Microsoft desktop proponents continue to point out how great it is to have highly integrated software that is both feature-rich and easy for users to operate. Yet Microsoft’s desktop applications continue to demonstrate a less-than-stellar security record, as two serious new flaws have been discovered in Internet Explorer.

Two serious threats
The first of these vulnerabilities was discovered by Thor Larholm, a developer with Denmark-based Internet portal Larholm said that—ironically—the vulnerability, which can expose all cookies to an attacker, resides in the way IE handles the privacy dialog window that can be used to display a Web site’s privacy statement. (IE 6.0 has supposedly improved security because it can make permission decisions based on the content of a site’s privacy statement.)

While Microsoft recently provided an IE patch (MS02-015) dealing with this problem, it was apparently an incomplete patch. Larholm says the vulnerability he discovered exists even in patched programs. As described in one of my earlier columns, MS02-015 was a cumulative patch, but it also included two new patches, one of which was intended to address a similar problem to the one described by Larholm.

According to a report from Wired, another, completely different vulnerability (which I will refer to as the Refresh/Back button threat) was reported to Microsoft on March 25, 2002, by Swedish engineering student Andreas Sandblad. This vulnerability can be triggered by anyone using the Back button in IE.

It reportedly works like this: If you get the standard error message when trying to load a page, the message is loaded in The Local Computer Zone with the lowest security settings. Clicking on the Back button will redisplay the previous page, but unfortunately, IE’s security settings may remain in the trusted Local Computer Zone, allowing malicious JavaScript code to immediately execute.

The Wired report quoted Sandblad as saying that he initially thought this vulnerability occurred only when clicking on the Refresh button, and he notified Microsoft of that threat last year. Sandblad said that Microsoft responded to his concerns several months later, essentially saying that it didn’t consider the vulnerability serious enough to correct.

When he later discovered that the problem also occurred when using the Back button and informed Microsoft, the company told him that it was considering a patch. He warned Microsoft that he would go public with his discovery if it didn’t address this gaping hole in IE, but it never responded to his message. Sandblad posted a demonstration of the vulnerability to the BugTraq mailing list on the evening of April 14, 2002.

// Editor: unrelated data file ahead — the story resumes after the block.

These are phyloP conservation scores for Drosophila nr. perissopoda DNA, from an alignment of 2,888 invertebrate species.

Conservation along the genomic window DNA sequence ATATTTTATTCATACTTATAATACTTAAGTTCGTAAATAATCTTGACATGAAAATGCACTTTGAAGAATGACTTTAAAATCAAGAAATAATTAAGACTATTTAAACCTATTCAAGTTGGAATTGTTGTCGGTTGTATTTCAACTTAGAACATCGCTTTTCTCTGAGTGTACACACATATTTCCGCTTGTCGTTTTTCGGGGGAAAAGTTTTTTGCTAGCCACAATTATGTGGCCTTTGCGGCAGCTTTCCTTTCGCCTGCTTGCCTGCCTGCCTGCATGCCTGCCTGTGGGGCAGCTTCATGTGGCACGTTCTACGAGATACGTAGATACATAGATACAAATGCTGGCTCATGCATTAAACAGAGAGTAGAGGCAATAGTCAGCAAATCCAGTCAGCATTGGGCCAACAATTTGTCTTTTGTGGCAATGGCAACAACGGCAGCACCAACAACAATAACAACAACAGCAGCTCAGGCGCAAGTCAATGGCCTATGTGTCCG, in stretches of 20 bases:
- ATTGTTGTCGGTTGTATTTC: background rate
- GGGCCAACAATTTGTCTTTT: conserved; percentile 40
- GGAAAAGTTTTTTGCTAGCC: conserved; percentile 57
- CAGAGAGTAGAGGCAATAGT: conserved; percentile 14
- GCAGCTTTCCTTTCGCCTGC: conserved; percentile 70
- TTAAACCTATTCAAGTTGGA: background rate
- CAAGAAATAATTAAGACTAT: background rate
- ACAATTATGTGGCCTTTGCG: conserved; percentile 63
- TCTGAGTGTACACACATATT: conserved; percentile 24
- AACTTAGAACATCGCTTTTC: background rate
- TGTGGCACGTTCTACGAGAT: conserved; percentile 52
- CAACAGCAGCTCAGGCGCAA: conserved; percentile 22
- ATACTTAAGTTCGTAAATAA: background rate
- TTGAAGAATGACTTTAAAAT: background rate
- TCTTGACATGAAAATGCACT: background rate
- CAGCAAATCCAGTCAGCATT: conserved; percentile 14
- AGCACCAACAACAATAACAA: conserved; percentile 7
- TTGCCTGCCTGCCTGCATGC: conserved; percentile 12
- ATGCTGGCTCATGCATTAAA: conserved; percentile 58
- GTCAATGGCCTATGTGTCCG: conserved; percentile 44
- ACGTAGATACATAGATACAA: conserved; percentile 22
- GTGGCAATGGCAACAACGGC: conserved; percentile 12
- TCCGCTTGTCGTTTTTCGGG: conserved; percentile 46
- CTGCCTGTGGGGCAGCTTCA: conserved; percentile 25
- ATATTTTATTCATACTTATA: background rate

Since this vulnerability requires interaction by the user, Microsoft says that the company doesn’t consider this “a security vulnerability” by its strict definition.

The exploit demonstrated by Larholm on his Web site allows a malicious Web site to launch programs already on the user’s system while another sends messages to users in the victim’s MSN Messenger contact list. Larholm said that the vulnerability will also allow an attacker to view any cookies found on the target system, although he did not provide a proof of concept for this threat. Nevertheless, this vulnerability could do some serious damage, so I rate it as critical.

I also rate the Refresh/Back vulnerability revealed by Sandblad as critical because of its potential for allowing malicious JavaScript code to execute quite easily.

Larholm eventually went public with this vulnerability when, according to a Newsbytes report, he felt that the Microsoft security team was dragging its feet in fixing this problem. He notified the company on March 18, 2002, and has reported that he has found the vulnerability in:

  • IE6sp1 on Win2000 SP2, with all patches.
  • IE6sp1 on Windows 98, with all patches.
  • IE6sp1 on Windows 98 SE, with all patches.

Since this vulnerability lies in the WebBrowser control, it applies to IE, Outlook, and Outlook Express.